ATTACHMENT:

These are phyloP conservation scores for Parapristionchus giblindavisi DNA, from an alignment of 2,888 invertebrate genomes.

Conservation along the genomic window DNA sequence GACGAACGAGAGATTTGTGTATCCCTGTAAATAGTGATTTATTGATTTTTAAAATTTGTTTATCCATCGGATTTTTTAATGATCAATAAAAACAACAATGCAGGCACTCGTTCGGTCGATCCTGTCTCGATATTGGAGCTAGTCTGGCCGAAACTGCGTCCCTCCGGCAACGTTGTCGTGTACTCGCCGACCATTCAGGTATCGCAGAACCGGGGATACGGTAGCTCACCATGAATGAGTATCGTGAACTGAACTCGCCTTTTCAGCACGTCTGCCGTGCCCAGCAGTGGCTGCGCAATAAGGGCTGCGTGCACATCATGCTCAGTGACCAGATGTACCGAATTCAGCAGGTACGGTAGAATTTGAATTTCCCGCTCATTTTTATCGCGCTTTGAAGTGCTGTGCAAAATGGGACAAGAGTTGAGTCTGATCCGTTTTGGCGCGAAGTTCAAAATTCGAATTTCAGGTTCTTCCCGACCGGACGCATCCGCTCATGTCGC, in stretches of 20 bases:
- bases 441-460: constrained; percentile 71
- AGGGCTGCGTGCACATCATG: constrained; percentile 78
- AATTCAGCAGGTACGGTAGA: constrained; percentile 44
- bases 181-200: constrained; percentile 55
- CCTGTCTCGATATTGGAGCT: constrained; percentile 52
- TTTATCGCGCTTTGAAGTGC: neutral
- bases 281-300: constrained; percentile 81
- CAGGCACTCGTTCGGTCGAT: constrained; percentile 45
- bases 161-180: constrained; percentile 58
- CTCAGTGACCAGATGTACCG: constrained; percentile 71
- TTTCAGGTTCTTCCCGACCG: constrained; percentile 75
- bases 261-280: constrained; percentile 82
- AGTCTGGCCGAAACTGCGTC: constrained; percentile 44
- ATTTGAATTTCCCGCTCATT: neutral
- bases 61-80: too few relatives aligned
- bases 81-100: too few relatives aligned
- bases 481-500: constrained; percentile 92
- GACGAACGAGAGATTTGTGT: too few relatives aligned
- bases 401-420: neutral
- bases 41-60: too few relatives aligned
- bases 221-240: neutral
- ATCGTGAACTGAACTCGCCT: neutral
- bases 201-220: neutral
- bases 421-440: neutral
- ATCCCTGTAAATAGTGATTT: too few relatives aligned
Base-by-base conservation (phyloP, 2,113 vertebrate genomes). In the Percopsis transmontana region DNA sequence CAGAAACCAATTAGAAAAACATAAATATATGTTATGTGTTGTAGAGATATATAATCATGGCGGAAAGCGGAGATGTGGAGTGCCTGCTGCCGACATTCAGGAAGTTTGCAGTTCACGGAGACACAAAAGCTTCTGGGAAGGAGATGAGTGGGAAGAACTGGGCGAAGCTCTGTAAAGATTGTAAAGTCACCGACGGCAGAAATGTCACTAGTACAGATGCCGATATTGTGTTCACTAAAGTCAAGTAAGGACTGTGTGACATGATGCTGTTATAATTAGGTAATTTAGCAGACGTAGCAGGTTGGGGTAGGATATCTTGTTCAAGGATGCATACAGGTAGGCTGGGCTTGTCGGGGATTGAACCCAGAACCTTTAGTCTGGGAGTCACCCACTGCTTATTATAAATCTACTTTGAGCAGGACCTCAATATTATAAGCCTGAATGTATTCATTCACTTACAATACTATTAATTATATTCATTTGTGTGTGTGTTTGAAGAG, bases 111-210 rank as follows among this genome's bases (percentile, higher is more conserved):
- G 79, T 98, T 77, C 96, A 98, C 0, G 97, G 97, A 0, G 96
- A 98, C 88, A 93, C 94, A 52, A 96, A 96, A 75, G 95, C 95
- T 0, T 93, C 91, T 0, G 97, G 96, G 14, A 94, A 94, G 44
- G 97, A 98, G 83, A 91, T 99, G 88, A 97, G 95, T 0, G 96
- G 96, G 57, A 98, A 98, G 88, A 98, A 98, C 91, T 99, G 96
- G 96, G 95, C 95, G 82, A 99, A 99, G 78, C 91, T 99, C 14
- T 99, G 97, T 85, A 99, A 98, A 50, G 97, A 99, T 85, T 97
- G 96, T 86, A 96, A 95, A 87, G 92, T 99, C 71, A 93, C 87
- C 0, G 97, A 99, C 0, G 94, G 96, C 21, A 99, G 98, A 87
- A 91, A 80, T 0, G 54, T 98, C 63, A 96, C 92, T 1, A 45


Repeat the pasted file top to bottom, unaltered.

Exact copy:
These are phyloP conservation scores for Parapristionchus giblindavisi DNA, from an alignment of 2,888 invertebrate genomes.

Conservation along the genomic window DNA sequence GACGAACGAGAGATTTGTGTATCCCTGTAAATAGTGATTTATTGATTTTTAAAATTTGTTTATCCATCGGATTTTTTAATGATCAATAAAAACAACAATGCAGGCACTCGTTCGGTCGATCCTGTCTCGATATTGGAGCTAGTCTGGCCGAAACTGCGTCCCTCCGGCAACGTTGTCGTGTACTCGCCGACCATTCAGGTATCGCAGAACCGGGGATACGGTAGCTCACCATGAATGAGTATCGTGAACTGAACTCGCCTTTTCAGCACGTCTGCCGTGCCCAGCAGTGGCTGCGCAATAAGGGCTGCGTGCACATCATGCTCAGTGACCAGATGTACCGAATTCAGCAGGTACGGTAGAATTTGAATTTCCCGCTCATTTTTATCGCGCTTTGAAGTGCTGTGCAAAATGGGACAAGAGTTGAGTCTGATCCGTTTTGGCGCGAAGTTCAAAATTCGAATTTCAGGTTCTTCCCGACCGGACGCATCCGCTCATGTCGC, in stretches of 20 bases:
- bases 441-460: constrained; percentile 71
- AGGGCTGCGTGCACATCATG: constrained; percentile 78
- AATTCAGCAGGTACGGTAGA: constrained; percentile 44
- bases 181-200: constrained; percentile 55
- CCTGTCTCGATATTGGAGCT: constrained; percentile 52
- TTTATCGCGCTTTGAAGTGC: neutral
- bases 281-300: constrained; percentile 81
- CAGGCACTCGTTCGGTCGAT: constrained; percentile 45
- bases 161-180: constrained; percentile 58
- CTCAGTGACCAGATGTACCG: constrained; percentile 71
- TTTCAGGTTCTTCCCGACCG: constrained; percentile 75
- bases 261-280: constrained; percentile 82
- AGTCTGGCCGAAACTGCGTC: constrained; percentile 44
- ATTTGAATTTCCCGCTCATT: neutral
- bases 61-80: too few relatives aligned
- bases 81-100: too few relatives aligned
- bases 481-500: constrained; percentile 92
- GACGAACGAGAGATTTGTGT: too few relatives aligned
- bases 401-420: neutral
- bases 41-60: too few relatives aligned
- bases 221-240: neutral
- ATCGTGAACTGAACTCGCCT: neutral
- bases 201-220: neutral
- bases 421-440: neutral
- ATCCCTGTAAATAGTGATTT: too few relatives aligned
Base-by-base conservation (phyloP, 2,113 vertebrate genomes). In the Percopsis transmontana region DNA sequence CAGAAACCAATTAGAAAAACATAAATATATGTTATGTGTTGTAGAGATATATAATCATGGCGGAAAGCGGAGATGTGGAGTGCCTGCTGCCGACATTCAGGAAGTTTGCAGTTCACGGAGACACAAAAGCTTCTGGGAAGGAGATGAGTGGGAAGAACTGGGCGAAGCTCTGTAAAGATTGTAAAGTCACCGACGGCAGAAATGTCACTAGTACAGATGCCGATATTGTGTTCACTAAAGTCAAGTAAGGACTGTGTGACATGATGCTGTTATAATTAGGTAATTTAGCAGACGTAGCAGGTTGGGGTAGGATATCTTGTTCAAGGATGCATACAGGTAGGCTGGGCTTGTCGGGGATTGAACCCAGAACCTTTAGTCTGGGAGTCACCCACTGCTTATTATAAATCTACTTTGAGCAGGACCTCAATATTATAAGCCTGAATGTATTCATTCACTTACAATACTATTAATTATATTCATTTGTGTGTGTGTTTGAAGAG, bases 111-210 rank as follows among this genome's bases (percentile, higher is more conserved):
- G 79, T 98, T 77, C 96, A 98, C 0, G 97, G 97, A 0, G 96
- A 98, C 88, A 93, C 94, A 52, A 96, A 96, A 75, G 95, C 95
- T 0, T 93, C 91, T 0, G 97, G 96, G 14, A 94, A 94, G 44
- G 97, A 98, G 83, A 91, T 99, G 88, A 97, G 95, T 0, G 96
- G 96, G 57, A 98, A 98, G 88, A 98, A 98, C 91, T 99, G 96
- G 96, G 95, C 95, G 82, A 99, A 99, G 78, C 91, T 99, C 14
- T 99, G 97, T 85, A 99, A 98, A 50, G 97, A 99, T 85, T 97
- G 96, T 86, A 96, A 95, A 87, G 92, T 99, C 71, A 93, C 87
- C 0, G 97, A 99, C 0, G 94, G 96, C 21, A 99, G 98, A 87
- A 91, A 80, T 0, G 54, T 98, C 63, A 96, C 92, T 1, A 45